268 | IAASTD Global Report

With increased trade liberalization, developing coun­tries would need science based regulatory frameworks for sanitary and phytosanitary issues and institutional market infrastructures to strengthen market information systems, including grades and standards. Human and organizational capacity to effectively implement the international standards will also need to be developed
     The projected decrease in FDI would create a need for more domestic investment in agriculture. Developing coun­try decision makers will need tools to help in agricultural strategic planning and budget prioritization.

4.3.3 Sociopolitical drivers of alternative futures in agriculture and AKST Types of sociopolitical drivers
The direct and the indirect drivers of AKST (Figure 4-1) are influenced by public policies, which are the outcome of political processes. Therefore, the sociopolitical factors that influence public policy making and the implementation of public policies are important drivers of alternative futures in AKST. These factors include (1) the political system (type of political regime, political culture, ideology, political stabil­ity); (2) public administration and its effectiveness in policy implementation; (3) the structure of society (social stratifica­tion, social values, ethnicity; social conflicts); and (4) extent of regional and global collaboration. For an assessment of alternative scenarios for the future of agriculture and AKST, it is necessary to assess major trends of change in political and administrative systems and in society, and to evaluate how these changes will influence the choice of public poli­cies and sociopolitical events. For obvious reasons, the pos­sibilities to project sociopolitical change are more limited than the possibilities to project trends in other drivers such as, for example, demography. Change in political systems and public policy choices
Major political trends after World War II were an increase in authoritarian regimes (autocracies) until the early 1970s, followed by a rapid decline (see Figure 4-8). Accordingly, the number of democracies has increased rapidly since the early 1970s. The number of "anocratic" states, intermedi­ate states where elites maintain power despite the existence of democratic procedures, has increased, too. A conven­tional thought is that these trends continue into the future (this underlies a large number of long-term scenarios in­cluding, for instance, most reference scenarios—but also 3 out of 4 scenarios in the Millennium Ecosystem assessment (Global Orchestration, Technogarden and Adapting Mosa­ic)). There has also been a trend towards increasing citizen participation in the formulation of development strategies. Sectoral policy documents such as agricultural sector strat­egies are increasingly developed with broad stakeholder consultation. Another important trend in political systems throughout the developing world is democratic decentral­ization, i.e., the transfer of political authority to lower levels of government.

    How do these trends of democratization, decentraliza­tion and participatory policy making influence the choice of public policies? The relationship between democracy and economic development is complex (Bardhan,  1999), but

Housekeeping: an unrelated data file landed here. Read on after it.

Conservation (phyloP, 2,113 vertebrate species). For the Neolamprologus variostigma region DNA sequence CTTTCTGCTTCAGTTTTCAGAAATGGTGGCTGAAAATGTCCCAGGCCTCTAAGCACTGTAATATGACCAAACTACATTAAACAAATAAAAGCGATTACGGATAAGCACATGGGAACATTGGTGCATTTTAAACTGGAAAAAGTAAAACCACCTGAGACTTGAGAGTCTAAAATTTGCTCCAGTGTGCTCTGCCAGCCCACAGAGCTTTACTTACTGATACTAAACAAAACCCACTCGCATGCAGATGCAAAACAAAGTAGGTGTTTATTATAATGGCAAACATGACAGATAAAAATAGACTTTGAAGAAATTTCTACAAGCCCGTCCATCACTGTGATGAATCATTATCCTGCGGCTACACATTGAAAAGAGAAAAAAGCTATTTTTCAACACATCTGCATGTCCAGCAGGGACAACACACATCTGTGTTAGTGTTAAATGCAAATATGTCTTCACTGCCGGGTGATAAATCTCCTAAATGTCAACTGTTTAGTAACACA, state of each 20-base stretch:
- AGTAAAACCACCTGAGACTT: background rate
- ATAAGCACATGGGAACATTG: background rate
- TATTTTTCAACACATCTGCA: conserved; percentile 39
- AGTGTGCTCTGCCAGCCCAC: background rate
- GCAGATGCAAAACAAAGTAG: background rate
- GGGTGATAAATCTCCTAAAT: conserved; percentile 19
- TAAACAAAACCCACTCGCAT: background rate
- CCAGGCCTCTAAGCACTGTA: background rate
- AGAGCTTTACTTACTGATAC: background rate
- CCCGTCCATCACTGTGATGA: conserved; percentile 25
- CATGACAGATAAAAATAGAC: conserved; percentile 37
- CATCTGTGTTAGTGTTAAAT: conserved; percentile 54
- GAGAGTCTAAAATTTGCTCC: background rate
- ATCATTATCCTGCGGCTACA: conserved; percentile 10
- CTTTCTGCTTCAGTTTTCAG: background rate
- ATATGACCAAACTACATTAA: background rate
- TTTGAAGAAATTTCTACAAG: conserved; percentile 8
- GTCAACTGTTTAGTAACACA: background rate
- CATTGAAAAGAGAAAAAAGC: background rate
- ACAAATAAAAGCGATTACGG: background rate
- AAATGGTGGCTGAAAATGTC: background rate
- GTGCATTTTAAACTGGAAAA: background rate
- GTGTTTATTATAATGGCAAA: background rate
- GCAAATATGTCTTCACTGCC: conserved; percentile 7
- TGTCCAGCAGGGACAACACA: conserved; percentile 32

Figure 4-8. Global regimes by type (1946-2006). Source: Based on Marshal, 2006.
changes in political systems that allow citizens to participate more broadly in political decision making will reduce "ur­ban bias" (Lipton, 1977) and increase the attention given to agriculture, because this sector employs a large part of the population in developing countries. However, there is no empirical evidence of such an effect (see Fan and Rao, 2003). In democratic political regimes, agricultural interest groups are often able to exercise political pressure to obtain subsidies and protection, which typically benefit larger-scale more than small-scale farmers, whereas it is more challenging to create political pressure for investments in public goods, such as agricultural research (cf. Lopez, 2005). The influence of political regime type on other agricultural policies, such as access to land, agroenvironmental policies, and regulation against unfair competition, is not straightforward.

    While the evidence on the link between political regime type and general agricultural policies is inconclusive, evi­dence suggests that democratization will lead to a stronger focus on food security. None of the great famines occurred in a democracy (Sen,  1981). Moreover, famines can be avoided by fairly elementary government actions, because they are rarely caused by absolute shortages in food supply (Sen, 1981). Subsequent work showed that the freedom of press does, in fact, play an important role in avoiding food crises and famines (cf. Sen and Drèze, 1989). In this light, an increase in number of democracies appears to imply that increased accountability would lead to less food crises.

     For authoritarian regimes, political ideology, develop­ment orientation and the time horizon of the regime in­fluence the commitment to agriculture and the choice of agricultural policies. Indonesia (under Suharto) and China are examples of authoritarian regimes that invested heavily in agriculture and rural development, though with limited recognition of the need for environmental sustainability. In Africa, there is evidence that military leadership has had a negative influence on public spending for agriculture (Pala-niswamy and Birner, 2006). The trend towards democra­tization and citizen participation in policy making, which is projected to continue, has ambiguous implications with regard to alternative future scenarios for agricultural and